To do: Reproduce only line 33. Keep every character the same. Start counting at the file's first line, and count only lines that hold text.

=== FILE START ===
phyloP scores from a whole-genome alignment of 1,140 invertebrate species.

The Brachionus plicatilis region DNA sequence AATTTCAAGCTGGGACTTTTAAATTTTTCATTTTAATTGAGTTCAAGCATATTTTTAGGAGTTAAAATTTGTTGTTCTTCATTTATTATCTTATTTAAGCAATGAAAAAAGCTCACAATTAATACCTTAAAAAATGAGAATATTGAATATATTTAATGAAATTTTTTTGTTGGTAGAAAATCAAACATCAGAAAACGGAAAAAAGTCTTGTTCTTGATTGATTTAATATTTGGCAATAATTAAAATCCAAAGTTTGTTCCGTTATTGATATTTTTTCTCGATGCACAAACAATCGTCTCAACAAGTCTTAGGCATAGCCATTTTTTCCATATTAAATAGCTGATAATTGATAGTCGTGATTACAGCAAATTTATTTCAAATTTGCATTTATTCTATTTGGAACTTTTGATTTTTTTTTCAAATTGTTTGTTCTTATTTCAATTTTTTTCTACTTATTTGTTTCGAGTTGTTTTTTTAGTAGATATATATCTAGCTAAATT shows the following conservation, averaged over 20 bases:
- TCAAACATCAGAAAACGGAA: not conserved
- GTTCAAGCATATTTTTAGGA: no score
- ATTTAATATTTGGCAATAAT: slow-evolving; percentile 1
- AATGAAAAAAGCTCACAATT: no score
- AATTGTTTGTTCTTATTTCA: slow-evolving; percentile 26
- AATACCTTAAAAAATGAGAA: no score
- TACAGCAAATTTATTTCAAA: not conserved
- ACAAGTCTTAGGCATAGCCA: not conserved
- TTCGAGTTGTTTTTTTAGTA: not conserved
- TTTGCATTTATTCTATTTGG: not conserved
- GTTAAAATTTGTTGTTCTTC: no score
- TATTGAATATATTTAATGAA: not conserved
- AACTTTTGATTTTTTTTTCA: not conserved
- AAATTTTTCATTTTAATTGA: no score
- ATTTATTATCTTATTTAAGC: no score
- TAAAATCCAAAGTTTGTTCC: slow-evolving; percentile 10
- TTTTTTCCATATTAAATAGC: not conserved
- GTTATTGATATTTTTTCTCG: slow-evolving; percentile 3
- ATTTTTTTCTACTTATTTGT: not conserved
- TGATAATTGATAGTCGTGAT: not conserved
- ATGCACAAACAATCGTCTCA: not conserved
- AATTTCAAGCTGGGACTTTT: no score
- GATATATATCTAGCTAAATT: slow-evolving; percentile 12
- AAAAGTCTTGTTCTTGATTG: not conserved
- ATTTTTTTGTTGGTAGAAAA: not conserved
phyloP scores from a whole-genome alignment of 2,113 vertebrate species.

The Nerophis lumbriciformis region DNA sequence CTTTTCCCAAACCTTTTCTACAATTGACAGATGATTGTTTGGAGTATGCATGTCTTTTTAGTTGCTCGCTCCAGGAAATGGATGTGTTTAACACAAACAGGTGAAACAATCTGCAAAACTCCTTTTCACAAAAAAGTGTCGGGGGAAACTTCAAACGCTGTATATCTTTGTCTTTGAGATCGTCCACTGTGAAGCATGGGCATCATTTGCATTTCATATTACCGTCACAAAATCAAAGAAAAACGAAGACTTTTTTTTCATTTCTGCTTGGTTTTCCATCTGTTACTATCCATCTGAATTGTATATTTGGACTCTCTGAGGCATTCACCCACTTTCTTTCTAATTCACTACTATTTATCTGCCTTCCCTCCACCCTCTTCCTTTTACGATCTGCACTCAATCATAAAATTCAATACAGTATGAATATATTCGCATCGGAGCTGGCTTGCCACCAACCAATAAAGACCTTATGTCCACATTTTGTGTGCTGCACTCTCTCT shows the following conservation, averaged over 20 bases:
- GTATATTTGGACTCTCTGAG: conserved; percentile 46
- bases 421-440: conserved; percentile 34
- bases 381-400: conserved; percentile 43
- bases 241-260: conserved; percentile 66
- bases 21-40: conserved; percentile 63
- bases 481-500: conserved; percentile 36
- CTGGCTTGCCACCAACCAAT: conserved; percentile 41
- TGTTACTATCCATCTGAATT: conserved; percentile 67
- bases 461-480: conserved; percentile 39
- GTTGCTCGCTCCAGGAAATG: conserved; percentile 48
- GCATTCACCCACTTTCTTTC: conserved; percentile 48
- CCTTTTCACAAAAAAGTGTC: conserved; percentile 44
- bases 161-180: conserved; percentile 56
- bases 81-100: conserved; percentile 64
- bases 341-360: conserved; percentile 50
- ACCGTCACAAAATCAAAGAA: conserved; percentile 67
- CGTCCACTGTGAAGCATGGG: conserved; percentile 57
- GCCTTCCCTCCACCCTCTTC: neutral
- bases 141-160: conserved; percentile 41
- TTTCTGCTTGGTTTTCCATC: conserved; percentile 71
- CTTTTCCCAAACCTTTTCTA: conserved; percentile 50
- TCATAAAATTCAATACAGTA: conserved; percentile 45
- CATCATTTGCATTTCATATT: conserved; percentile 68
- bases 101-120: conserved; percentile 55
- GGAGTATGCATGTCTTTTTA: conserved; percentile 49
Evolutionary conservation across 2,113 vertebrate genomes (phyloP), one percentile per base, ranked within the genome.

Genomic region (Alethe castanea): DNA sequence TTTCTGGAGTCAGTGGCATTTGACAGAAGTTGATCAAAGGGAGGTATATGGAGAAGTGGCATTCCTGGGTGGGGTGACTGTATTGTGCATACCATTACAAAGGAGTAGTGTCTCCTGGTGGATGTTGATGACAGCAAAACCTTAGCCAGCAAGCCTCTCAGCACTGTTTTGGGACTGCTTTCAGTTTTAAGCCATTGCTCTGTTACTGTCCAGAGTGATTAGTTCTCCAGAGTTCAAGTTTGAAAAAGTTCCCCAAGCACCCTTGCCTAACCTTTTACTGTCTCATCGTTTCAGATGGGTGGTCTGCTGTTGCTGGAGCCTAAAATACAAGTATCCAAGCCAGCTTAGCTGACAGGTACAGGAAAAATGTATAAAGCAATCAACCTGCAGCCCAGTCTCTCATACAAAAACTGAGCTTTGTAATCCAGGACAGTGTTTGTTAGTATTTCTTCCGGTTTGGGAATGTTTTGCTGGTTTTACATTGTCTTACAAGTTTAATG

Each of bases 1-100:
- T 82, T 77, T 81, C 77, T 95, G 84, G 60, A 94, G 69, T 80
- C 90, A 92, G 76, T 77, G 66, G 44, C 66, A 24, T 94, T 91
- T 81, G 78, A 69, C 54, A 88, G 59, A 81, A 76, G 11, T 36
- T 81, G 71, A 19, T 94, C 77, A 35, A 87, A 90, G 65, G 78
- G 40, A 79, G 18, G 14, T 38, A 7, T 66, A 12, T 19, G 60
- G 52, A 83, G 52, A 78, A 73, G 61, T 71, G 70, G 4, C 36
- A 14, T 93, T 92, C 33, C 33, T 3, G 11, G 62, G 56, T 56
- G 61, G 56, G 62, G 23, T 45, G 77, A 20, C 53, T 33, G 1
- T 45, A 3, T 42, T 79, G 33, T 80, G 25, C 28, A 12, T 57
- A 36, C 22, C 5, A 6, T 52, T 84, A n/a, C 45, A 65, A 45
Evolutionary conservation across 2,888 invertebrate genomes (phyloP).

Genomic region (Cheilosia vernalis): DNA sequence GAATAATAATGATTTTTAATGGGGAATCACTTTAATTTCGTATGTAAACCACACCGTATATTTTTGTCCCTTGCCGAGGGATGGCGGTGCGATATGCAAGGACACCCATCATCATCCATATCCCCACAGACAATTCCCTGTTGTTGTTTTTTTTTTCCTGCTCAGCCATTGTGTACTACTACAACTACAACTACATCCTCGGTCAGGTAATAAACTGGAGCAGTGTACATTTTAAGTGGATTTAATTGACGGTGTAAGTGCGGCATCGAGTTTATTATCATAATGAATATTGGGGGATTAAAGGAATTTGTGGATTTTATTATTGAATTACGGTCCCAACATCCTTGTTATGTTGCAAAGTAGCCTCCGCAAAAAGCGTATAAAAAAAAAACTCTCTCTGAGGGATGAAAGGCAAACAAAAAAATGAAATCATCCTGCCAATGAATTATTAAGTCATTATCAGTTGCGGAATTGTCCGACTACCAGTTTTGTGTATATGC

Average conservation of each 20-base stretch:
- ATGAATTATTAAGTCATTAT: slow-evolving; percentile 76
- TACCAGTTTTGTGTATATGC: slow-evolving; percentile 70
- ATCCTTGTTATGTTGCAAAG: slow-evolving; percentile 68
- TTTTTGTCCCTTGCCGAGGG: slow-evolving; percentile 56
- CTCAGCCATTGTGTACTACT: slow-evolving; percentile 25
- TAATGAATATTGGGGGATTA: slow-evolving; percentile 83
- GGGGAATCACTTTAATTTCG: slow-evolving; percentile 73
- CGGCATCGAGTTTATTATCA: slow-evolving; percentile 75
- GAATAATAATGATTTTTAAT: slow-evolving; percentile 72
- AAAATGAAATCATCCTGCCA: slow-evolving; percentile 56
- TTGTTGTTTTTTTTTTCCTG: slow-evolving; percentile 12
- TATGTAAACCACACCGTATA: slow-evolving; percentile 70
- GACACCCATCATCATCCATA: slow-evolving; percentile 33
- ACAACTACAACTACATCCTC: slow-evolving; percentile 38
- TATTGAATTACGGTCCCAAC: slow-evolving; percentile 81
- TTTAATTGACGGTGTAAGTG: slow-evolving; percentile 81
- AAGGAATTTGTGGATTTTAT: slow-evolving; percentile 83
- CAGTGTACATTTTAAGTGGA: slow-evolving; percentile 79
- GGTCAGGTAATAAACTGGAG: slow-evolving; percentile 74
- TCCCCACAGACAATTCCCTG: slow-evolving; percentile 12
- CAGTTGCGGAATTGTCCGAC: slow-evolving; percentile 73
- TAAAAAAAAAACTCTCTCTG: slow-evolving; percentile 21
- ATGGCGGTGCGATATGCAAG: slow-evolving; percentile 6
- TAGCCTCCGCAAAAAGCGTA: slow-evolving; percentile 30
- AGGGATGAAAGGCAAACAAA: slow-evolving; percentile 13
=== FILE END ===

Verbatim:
- bases 241-260: conserved; percentile 66